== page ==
When we check the weather on our electronic devices or listen to a meteorologist on television or radio, we are presented with a percentage of precipitation or rain (for example, 70%). This simple figure tells us the probability of rain throughout the day. Many people don't know **what does the percentage of rain mean**.

Therefore, we are going to dedicate this article to telling you what the percentage of rain means in weather forecasts and its importance.

## What does the percentage of rain mean?

The interpretation of this numerical value is often misunderstood and you may have been confused about the definition of percentage of precipitation in a weather report. It is important to note that even meteorological experts, who are responsible for creating such forecasts, **They do not always reach a consensus on the precise method to calculate this percentage.**

The probability of rain in a forecast is commonly interpreted as the probability of rain at any given time during the forecast period. For example, if the probability of it raining is 30%, then the probability of it not raining is 70%, correct? However, this is not entirely accurate.

The meaning of “percent rain” may not be immediately clear. To clarify, it refers to the probability of precipitation occurring.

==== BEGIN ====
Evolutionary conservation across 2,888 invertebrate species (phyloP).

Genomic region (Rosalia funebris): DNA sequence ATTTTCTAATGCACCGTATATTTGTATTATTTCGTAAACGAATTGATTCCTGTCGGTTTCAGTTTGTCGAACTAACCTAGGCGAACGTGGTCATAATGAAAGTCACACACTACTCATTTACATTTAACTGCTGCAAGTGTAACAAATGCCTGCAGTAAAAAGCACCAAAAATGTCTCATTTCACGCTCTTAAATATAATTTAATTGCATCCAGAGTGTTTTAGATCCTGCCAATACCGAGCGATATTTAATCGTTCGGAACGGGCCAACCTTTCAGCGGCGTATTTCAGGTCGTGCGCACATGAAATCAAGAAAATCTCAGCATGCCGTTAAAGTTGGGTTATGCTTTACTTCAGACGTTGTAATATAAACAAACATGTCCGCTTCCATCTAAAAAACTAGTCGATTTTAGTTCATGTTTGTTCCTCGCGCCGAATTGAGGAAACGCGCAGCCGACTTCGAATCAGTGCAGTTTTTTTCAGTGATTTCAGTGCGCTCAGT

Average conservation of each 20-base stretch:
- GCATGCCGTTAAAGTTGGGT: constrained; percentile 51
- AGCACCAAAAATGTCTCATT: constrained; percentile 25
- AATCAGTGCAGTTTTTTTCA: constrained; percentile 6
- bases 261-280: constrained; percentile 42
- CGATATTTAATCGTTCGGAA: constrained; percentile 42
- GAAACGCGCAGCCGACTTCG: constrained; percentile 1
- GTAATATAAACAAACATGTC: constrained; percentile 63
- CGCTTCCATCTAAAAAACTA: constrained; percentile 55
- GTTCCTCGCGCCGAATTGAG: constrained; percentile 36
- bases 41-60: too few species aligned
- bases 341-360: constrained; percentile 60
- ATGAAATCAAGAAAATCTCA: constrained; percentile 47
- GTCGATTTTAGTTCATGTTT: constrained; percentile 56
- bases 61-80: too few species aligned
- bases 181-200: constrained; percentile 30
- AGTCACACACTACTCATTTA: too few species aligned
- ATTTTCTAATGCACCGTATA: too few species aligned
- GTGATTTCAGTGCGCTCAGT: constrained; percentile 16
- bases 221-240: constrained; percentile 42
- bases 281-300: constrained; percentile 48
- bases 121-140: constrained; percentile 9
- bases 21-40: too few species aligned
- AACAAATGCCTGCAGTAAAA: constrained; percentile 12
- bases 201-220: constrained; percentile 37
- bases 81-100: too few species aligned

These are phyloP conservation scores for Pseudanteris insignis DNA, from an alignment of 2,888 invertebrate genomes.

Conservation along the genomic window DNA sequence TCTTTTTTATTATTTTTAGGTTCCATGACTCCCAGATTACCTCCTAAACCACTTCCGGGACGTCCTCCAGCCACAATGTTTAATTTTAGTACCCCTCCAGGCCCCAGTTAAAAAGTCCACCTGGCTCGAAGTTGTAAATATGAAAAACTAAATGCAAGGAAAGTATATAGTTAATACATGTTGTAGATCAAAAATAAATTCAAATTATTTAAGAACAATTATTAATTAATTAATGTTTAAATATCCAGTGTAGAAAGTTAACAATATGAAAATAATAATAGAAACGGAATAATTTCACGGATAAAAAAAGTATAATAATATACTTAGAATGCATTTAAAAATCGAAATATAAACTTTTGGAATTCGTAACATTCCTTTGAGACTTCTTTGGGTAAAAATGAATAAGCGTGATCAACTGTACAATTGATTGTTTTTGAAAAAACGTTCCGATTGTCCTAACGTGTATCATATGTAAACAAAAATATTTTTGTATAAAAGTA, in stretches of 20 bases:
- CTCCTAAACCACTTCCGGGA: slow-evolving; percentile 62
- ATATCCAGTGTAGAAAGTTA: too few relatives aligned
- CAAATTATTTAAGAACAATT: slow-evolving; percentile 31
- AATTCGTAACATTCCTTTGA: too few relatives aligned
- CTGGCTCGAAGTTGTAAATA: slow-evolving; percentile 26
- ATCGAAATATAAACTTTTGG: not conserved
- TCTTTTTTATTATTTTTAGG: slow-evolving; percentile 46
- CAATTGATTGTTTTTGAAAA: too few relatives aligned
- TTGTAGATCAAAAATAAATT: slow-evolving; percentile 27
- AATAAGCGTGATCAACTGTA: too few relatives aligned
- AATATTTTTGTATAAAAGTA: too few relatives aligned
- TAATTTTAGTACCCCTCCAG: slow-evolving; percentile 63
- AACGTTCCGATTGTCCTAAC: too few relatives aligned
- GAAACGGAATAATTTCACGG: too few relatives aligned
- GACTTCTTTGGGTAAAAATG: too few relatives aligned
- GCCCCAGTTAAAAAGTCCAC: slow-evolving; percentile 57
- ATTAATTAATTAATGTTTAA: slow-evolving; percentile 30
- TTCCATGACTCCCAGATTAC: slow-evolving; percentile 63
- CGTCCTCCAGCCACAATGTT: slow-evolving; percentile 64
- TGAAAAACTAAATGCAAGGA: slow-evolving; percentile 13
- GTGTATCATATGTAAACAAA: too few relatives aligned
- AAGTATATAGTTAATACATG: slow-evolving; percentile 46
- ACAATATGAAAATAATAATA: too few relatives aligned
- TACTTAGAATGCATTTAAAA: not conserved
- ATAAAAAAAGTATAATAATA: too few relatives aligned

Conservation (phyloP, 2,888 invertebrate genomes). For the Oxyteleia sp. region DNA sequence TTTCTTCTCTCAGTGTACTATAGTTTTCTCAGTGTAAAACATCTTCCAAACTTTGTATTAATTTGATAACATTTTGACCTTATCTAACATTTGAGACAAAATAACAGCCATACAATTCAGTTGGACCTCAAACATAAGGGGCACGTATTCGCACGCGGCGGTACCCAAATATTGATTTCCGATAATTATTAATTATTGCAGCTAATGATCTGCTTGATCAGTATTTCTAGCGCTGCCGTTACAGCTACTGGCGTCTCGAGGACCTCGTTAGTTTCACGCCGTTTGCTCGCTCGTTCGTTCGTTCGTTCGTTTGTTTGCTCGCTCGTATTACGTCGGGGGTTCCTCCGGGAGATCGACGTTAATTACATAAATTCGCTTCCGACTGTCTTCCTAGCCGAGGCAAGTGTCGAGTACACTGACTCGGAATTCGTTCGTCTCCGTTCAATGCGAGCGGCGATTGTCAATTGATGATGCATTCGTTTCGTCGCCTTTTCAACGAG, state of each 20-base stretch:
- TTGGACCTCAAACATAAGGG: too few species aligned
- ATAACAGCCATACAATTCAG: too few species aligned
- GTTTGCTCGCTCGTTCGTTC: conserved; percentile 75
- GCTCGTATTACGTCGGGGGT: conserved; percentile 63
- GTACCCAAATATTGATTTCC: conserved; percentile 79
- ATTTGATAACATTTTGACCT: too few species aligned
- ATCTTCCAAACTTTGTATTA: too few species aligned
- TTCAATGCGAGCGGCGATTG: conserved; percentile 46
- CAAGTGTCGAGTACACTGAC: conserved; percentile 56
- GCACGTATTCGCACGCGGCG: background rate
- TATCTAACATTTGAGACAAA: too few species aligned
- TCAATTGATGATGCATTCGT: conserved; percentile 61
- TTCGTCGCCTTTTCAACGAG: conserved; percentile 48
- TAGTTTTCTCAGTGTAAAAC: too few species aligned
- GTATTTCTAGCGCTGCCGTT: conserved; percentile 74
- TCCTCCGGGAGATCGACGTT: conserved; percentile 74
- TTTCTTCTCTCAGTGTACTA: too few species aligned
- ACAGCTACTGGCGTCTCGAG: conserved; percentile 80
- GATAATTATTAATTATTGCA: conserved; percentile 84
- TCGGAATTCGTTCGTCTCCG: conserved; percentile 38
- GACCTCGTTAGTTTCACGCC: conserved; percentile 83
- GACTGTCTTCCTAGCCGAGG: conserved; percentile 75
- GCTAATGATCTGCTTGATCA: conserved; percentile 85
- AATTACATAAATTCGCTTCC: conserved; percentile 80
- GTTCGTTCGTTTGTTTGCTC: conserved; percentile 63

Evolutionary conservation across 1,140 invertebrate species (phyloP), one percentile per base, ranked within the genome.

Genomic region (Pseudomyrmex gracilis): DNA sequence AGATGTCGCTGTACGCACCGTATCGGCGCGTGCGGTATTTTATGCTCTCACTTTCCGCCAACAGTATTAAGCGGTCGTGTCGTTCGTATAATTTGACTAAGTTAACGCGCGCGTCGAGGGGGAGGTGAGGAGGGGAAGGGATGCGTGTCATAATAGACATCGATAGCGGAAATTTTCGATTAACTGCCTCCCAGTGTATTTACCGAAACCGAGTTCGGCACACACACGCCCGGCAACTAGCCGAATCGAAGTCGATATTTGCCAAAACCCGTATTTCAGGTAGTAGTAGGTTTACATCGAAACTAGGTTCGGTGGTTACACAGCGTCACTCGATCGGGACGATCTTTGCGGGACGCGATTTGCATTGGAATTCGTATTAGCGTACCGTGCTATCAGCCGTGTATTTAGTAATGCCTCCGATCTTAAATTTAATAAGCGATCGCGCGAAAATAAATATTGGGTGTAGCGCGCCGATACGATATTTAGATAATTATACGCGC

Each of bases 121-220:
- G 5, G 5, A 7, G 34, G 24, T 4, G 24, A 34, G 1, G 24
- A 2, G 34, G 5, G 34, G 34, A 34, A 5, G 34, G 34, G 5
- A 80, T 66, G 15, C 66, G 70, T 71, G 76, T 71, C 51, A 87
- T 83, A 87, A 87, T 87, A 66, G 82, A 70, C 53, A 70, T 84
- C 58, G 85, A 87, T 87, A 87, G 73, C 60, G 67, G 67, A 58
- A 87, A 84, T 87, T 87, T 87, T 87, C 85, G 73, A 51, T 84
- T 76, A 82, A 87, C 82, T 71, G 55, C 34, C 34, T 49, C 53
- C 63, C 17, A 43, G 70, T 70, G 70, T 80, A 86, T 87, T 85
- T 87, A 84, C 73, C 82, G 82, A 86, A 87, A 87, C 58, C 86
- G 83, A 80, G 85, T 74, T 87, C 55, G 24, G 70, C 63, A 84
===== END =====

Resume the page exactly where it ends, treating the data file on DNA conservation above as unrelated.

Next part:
According to the United States National Weather Service (NWS), the probability of precipitation (PoP), or the official definition of the percentage chance of rain, denotes the statistical probability of receiving a minimum of 0,01 mm of precipitation within a specific time period at a particular location in the forecast area.

## How to calculate the percentage of rain

To determine the probability of rain, also known as "PoP," meteorologists rely on two factors. The first is your level of certainty (“C”) that it will rain in a given area. The second factor is the degree to which precipitation will be widespread ("A"). PoP is calculated using a simple equation: PoP = C x A. So what does this equation mean? Basically,** The PoP serves as a measure of the meteorologist's confidence that it will rain in the forecast area.** The “A” factor, on the other hand, represents the estimated percentage of the area where a measurable amount of rainfall is expected to occur.

Suppose we know with certainty that precipitation will occur in 30% of Paris. In that case, we can confidently say that there is a 30% chance of rain. Similarly, **If our confidence level is 50% that it will rain throughout Porto, then there is a 50% probability of precipitation.**

If the weather forecast indicates a 50% chance of rain, it is advisable to carry an umbrella with you. However, it is important to note that the probability of precipitation does not correlate with the severity or duration of the predicted rainfall.

The approach used by meteorologists to assess the probability of precipitation is not uniform across the profession.

As discussed above, even with the established formula that serves as the standard in meteorology, **Various professionals in this field rely on their own interpretation and approach to assess the probability of precipitation.** There may be some disagreement among meteorologists regarding the precise calculation of this probability, but the discrepancies are not significant enough to alter our daily routines.